price is down to 10.07. *r ' Y *
Here arc Men's Full Suits?Coat, pants and vest ? oT good wearing
brownish material, substantially made. Both square and round cut
sacks. You've often paid five and six dollars for suits not their equal in
sightliness and service As long us the lot holds out, cut price, S2.39.
Unrivaled Bargains in Men's Overcoats.
Your choice of Men's Overcoats In kerseys, melloiis, chcvlpts, beavers and cov?
erts. Various hefts, shapes, colors and* shades. Excellent overcoats that would
command everywhere a considerable advance on our bargain cut
price for garments that aru neither finished nor fit anything like as
well. This week $S.75.
Your choice of Men's Overcoats made from reliable fabrics, In both light and
dark effects, medium long extra long and some loose lilting, short box
Backs, beautifully trimmed, correctly cut, nicely finished and faultlessly |
tailored throughout. This week they go. choice , Sii.'.'S.
Your choice of combination silk-trimmed line Overcoats, made with plain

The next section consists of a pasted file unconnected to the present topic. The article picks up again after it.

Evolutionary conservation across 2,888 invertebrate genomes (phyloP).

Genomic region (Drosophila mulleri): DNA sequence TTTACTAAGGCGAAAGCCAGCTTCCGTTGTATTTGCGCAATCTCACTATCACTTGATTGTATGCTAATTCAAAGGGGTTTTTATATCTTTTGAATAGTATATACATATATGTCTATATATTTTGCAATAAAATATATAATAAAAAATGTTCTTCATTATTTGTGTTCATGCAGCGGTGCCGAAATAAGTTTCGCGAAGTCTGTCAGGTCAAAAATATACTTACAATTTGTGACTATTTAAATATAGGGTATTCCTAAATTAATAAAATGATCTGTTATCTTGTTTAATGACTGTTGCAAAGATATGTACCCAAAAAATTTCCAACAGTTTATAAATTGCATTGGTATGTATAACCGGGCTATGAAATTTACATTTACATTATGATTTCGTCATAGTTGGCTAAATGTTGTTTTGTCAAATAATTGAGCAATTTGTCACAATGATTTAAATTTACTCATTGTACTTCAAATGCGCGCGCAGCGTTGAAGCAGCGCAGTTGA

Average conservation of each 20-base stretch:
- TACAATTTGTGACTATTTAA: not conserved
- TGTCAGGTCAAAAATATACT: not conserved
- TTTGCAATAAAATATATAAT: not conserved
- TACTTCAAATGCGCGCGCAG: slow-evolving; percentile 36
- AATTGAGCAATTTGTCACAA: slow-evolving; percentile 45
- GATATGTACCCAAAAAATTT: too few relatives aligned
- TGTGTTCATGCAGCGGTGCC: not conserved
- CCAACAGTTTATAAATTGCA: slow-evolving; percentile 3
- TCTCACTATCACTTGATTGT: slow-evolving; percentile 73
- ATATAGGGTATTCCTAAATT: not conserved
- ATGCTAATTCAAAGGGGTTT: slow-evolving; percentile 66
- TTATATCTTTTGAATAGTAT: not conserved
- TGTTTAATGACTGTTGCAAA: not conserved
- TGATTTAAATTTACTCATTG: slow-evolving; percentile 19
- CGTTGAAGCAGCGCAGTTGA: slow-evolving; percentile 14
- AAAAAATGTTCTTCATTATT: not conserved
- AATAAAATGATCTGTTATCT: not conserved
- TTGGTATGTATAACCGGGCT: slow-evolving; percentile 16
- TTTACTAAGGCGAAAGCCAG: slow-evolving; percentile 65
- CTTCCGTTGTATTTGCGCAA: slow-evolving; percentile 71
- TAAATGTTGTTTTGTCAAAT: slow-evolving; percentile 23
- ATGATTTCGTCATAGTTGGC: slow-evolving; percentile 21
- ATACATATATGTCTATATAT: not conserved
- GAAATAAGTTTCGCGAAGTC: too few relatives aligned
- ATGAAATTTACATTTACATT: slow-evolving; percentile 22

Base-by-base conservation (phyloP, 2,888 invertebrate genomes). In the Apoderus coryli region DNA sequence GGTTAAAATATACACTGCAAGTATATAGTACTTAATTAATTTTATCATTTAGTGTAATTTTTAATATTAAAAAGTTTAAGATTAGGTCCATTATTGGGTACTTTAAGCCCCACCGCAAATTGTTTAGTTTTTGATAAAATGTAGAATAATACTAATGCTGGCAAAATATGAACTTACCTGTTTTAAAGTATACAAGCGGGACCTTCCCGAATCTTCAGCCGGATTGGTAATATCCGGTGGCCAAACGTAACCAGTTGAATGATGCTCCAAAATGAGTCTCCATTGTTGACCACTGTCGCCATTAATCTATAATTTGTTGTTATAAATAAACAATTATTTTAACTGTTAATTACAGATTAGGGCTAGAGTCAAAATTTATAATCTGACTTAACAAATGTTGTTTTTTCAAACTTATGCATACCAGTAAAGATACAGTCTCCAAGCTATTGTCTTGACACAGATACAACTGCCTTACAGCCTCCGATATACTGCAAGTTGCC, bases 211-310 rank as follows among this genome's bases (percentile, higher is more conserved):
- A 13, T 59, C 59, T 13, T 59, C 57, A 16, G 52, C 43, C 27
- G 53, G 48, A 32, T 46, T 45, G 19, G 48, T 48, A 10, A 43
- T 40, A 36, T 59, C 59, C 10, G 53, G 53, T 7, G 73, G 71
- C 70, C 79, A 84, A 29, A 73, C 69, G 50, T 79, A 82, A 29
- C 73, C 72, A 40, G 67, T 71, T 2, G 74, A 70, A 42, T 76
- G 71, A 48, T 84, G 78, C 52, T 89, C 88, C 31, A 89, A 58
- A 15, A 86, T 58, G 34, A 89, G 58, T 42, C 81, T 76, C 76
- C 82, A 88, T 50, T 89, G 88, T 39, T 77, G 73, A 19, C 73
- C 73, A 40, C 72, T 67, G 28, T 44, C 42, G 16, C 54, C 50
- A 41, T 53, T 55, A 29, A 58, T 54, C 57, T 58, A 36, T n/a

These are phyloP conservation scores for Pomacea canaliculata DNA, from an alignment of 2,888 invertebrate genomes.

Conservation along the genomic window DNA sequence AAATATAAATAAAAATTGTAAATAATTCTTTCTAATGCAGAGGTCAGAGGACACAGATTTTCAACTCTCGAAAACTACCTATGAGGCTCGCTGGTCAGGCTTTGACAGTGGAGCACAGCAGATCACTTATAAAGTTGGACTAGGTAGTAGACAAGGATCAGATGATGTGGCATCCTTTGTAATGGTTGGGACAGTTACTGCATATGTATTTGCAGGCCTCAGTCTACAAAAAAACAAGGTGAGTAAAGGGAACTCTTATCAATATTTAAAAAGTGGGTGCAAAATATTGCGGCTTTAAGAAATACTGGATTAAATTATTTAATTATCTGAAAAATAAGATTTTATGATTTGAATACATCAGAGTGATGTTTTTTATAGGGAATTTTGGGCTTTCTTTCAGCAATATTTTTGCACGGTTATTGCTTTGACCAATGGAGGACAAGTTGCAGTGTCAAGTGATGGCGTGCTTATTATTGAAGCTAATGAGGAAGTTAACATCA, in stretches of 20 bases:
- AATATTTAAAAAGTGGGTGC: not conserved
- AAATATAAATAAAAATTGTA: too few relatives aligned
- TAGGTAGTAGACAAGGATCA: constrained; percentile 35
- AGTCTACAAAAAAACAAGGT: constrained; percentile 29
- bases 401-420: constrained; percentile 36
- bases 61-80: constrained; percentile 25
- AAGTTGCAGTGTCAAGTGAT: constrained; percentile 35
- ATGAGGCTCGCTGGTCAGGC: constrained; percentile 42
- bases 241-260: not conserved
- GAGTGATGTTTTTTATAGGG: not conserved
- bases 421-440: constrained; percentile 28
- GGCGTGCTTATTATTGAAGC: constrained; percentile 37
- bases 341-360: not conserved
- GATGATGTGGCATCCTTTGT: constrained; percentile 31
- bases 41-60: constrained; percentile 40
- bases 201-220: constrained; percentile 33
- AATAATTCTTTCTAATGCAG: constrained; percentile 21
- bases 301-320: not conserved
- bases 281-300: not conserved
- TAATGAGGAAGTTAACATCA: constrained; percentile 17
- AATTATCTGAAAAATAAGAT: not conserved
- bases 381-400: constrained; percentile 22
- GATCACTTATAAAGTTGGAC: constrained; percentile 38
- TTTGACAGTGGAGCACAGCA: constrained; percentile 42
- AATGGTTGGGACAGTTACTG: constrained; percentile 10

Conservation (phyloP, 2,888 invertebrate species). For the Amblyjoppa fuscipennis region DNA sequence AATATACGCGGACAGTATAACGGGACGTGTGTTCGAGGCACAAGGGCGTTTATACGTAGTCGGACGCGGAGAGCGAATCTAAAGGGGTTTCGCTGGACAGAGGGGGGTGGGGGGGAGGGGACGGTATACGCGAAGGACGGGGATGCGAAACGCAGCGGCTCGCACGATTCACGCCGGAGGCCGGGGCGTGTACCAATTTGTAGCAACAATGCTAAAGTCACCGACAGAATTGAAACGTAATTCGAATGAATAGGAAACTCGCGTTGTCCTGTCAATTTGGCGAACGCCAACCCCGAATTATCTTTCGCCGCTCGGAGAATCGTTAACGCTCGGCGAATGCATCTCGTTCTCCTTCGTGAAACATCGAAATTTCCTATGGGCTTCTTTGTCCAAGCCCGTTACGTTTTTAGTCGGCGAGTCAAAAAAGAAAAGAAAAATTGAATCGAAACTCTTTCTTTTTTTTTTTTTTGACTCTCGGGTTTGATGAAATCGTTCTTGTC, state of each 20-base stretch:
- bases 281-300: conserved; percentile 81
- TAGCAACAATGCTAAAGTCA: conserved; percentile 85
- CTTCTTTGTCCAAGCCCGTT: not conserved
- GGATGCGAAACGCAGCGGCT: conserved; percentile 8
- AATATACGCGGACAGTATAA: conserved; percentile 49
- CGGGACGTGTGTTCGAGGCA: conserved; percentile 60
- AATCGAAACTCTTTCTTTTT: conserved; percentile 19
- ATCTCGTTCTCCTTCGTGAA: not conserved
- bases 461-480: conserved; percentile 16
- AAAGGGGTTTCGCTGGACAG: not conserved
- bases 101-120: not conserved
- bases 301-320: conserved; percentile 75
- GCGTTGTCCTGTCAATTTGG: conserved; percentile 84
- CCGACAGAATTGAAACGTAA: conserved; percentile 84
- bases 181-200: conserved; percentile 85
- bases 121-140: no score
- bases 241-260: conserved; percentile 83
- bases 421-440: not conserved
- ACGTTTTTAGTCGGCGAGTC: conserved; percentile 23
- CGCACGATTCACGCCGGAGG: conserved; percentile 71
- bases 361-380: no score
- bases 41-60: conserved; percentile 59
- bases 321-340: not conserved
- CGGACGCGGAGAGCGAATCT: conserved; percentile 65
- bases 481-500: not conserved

fancy linings, correctly matched, superior finish, high class, body-lit ting ov
menst, made from choice material. Just such overcoats Ibat you've
many times paid a double, eagle for and considered them cheap at thai,
are placed in the lino this week to make them move lively. $10.00.
Your choice of Men's Overcoats made. from substantial and sightly
overcoating, well lined and trimmed and splendidly linlslied, medium
weights and shades. Just the thing for early spring wear, and a tip
top value for ?4.09.
Unrivaled Bargains in Men's Pants.
Men's Pants, made from strong woolen fabrics, neither shoddy,satinet tf i i n
nor coltonade. Guaranteed for good, h?lfest service. Actual value nearly I I A
double the bargain price. $1.13. *" * 1 1 **
Men's Pants, all wool, extra heavy, neat pattern, strong, solid and fr I
substantial. Will wear splendidly and arc astounding values for the I A /
cut price of ?1.S7. y>. 1 ' w '